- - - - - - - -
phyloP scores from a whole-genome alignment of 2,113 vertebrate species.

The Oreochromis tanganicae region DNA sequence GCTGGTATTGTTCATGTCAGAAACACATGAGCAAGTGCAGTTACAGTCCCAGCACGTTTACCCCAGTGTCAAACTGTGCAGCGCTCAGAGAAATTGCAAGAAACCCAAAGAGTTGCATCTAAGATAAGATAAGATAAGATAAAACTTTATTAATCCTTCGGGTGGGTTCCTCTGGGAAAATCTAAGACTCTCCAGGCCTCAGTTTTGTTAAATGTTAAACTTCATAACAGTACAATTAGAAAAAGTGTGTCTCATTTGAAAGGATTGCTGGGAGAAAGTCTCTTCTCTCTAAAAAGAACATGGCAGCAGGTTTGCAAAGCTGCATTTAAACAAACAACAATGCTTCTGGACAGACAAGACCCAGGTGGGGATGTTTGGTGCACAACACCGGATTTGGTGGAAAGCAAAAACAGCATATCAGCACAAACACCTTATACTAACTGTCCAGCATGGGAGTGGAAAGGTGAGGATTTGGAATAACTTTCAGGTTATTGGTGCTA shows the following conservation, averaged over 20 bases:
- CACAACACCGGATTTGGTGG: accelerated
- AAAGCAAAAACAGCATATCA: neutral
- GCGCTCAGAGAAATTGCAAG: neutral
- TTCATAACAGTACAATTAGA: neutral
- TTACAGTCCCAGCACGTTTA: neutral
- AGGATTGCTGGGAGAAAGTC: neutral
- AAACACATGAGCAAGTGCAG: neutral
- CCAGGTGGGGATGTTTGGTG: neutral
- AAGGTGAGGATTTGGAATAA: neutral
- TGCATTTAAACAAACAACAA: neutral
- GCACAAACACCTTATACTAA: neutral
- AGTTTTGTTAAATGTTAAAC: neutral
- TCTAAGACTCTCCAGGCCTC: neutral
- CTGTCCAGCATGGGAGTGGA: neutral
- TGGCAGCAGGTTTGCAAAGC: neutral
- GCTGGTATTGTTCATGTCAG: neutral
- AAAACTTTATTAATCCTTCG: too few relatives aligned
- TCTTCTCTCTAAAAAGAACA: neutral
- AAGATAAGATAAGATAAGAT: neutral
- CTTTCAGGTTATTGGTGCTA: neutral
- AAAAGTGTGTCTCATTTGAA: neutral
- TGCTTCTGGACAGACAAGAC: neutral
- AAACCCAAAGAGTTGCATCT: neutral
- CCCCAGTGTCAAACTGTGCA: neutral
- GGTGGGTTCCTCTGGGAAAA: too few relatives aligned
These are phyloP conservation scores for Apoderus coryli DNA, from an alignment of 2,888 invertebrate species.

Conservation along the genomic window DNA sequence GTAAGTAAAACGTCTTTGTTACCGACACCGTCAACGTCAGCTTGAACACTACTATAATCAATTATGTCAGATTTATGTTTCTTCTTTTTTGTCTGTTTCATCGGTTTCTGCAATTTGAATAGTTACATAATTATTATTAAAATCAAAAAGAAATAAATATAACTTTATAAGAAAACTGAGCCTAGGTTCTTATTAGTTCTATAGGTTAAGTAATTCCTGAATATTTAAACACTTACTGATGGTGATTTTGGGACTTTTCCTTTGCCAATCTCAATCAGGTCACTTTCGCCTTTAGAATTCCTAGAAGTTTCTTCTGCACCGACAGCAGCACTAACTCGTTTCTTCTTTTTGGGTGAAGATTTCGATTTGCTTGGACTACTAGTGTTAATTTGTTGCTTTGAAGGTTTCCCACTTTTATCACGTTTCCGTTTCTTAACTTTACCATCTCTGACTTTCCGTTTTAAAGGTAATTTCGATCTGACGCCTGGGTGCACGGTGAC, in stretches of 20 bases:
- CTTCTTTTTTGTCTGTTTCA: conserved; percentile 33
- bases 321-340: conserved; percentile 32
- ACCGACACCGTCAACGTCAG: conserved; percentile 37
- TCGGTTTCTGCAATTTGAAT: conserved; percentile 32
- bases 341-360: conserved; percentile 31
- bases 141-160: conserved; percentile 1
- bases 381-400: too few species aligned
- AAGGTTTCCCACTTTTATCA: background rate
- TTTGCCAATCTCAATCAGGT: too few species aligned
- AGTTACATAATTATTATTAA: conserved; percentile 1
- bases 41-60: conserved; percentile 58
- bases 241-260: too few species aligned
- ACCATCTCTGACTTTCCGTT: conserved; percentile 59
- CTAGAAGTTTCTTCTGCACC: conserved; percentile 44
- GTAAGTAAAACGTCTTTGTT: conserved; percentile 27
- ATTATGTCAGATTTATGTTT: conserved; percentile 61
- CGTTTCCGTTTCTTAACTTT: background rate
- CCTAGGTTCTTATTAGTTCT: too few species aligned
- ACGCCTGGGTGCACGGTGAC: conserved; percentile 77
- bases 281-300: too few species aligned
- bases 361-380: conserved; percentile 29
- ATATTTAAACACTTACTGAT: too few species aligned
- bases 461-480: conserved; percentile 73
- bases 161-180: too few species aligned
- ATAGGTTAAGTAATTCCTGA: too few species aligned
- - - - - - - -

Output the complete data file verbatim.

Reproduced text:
phyloP scores from a whole-genome alignment of 2,113 vertebrate species.

The Oreochromis tanganicae region DNA sequence GCTGGTATTGTTCATGTCAGAAACACATGAGCAAGTGCAGTTACAGTCCCAGCACGTTTACCCCAGTGTCAAACTGTGCAGCGCTCAGAGAAATTGCAAGAAACCCAAAGAGTTGCATCTAAGATAAGATAAGATAAGATAAAACTTTATTAATCCTTCGGGTGGGTTCCTCTGGGAAAATCTAAGACTCTCCAGGCCTCAGTTTTGTTAAATGTTAAACTTCATAACAGTACAATTAGAAAAAGTGTGTCTCATTTGAAAGGATTGCTGGGAGAAAGTCTCTTCTCTCTAAAAAGAACATGGCAGCAGGTTTGCAAAGCTGCATTTAAACAAACAACAATGCTTCTGGACAGACAAGACCCAGGTGGGGATGTTTGGTGCACAACACCGGATTTGGTGGAAAGCAAAAACAGCATATCAGCACAAACACCTTATACTAACTGTCCAGCATGGGAGTGGAAAGGTGAGGATTTGGAATAACTTTCAGGTTATTGGTGCTA shows the following conservation, averaged over 20 bases:
- CACAACACCGGATTTGGTGG: accelerated
- AAAGCAAAAACAGCATATCA: neutral
- GCGCTCAGAGAAATTGCAAG: neutral
- TTCATAACAGTACAATTAGA: neutral
- TTACAGTCCCAGCACGTTTA: neutral
- AGGATTGCTGGGAGAAAGTC: neutral
- AAACACATGAGCAAGTGCAG: neutral
- CCAGGTGGGGATGTTTGGTG: neutral
- AAGGTGAGGATTTGGAATAA: neutral
- TGCATTTAAACAAACAACAA: neutral
- GCACAAACACCTTATACTAA: neutral
- AGTTTTGTTAAATGTTAAAC: neutral
- TCTAAGACTCTCCAGGCCTC: neutral
- CTGTCCAGCATGGGAGTGGA: neutral
- TGGCAGCAGGTTTGCAAAGC: neutral
- GCTGGTATTGTTCATGTCAG: neutral
- AAAACTTTATTAATCCTTCG: too few relatives aligned
- TCTTCTCTCTAAAAAGAACA: neutral
- AAGATAAGATAAGATAAGAT: neutral
- CTTTCAGGTTATTGGTGCTA: neutral
- AAAAGTGTGTCTCATTTGAA: neutral
- TGCTTCTGGACAGACAAGAC: neutral
- AAACCCAAAGAGTTGCATCT: neutral
- CCCCAGTGTCAAACTGTGCA: neutral
- GGTGGGTTCCTCTGGGAAAA: too few relatives aligned
These are phyloP conservation scores for Apoderus coryli DNA, from an alignment of 2,888 invertebrate species.

Conservation along the genomic window DNA sequence GTAAGTAAAACGTCTTTGTTACCGACACCGTCAACGTCAGCTTGAACACTACTATAATCAATTATGTCAGATTTATGTTTCTTCTTTTTTGTCTGTTTCATCGGTTTCTGCAATTTGAATAGTTACATAATTATTATTAAAATCAAAAAGAAATAAATATAACTTTATAAGAAAACTGAGCCTAGGTTCTTATTAGTTCTATAGGTTAAGTAATTCCTGAATATTTAAACACTTACTGATGGTGATTTTGGGACTTTTCCTTTGCCAATCTCAATCAGGTCACTTTCGCCTTTAGAATTCCTAGAAGTTTCTTCTGCACCGACAGCAGCACTAACTCGTTTCTTCTTTTTGGGTGAAGATTTCGATTTGCTTGGACTACTAGTGTTAATTTGTTGCTTTGAAGGTTTCCCACTTTTATCACGTTTCCGTTTCTTAACTTTACCATCTCTGACTTTCCGTTTTAAAGGTAATTTCGATCTGACGCCTGGGTGCACGGTGAC, in stretches of 20 bases:
- CTTCTTTTTTGTCTGTTTCA: conserved; percentile 33
- bases 321-340: conserved; percentile 32
- ACCGACACCGTCAACGTCAG: conserved; percentile 37
- TCGGTTTCTGCAATTTGAAT: conserved; percentile 32
- bases 341-360: conserved; percentile 31
- bases 141-160: conserved; percentile 1
- bases 381-400: too few species aligned
- AAGGTTTCCCACTTTTATCA: background rate
- TTTGCCAATCTCAATCAGGT: too few species aligned
- AGTTACATAATTATTATTAA: conserved; percentile 1
- bases 41-60: conserved; percentile 58
- bases 241-260: too few species aligned
- ACCATCTCTGACTTTCCGTT: conserved; percentile 59
- CTAGAAGTTTCTTCTGCACC: conserved; percentile 44
- GTAAGTAAAACGTCTTTGTT: conserved; percentile 27
- ATTATGTCAGATTTATGTTT: conserved; percentile 61
- CGTTTCCGTTTCTTAACTTT: background rate
- CCTAGGTTCTTATTAGTTCT: too few species aligned
- ACGCCTGGGTGCACGGTGAC: conserved; percentile 77
- bases 281-300: too few species aligned
- bases 361-380: conserved; percentile 29
- ATATTTAAACACTTACTGAT: too few species aligned
- bases 461-480: conserved; percentile 73
- bases 161-180: too few species aligned
- ATAGGTTAAGTAATTCCTGA: too few species aligned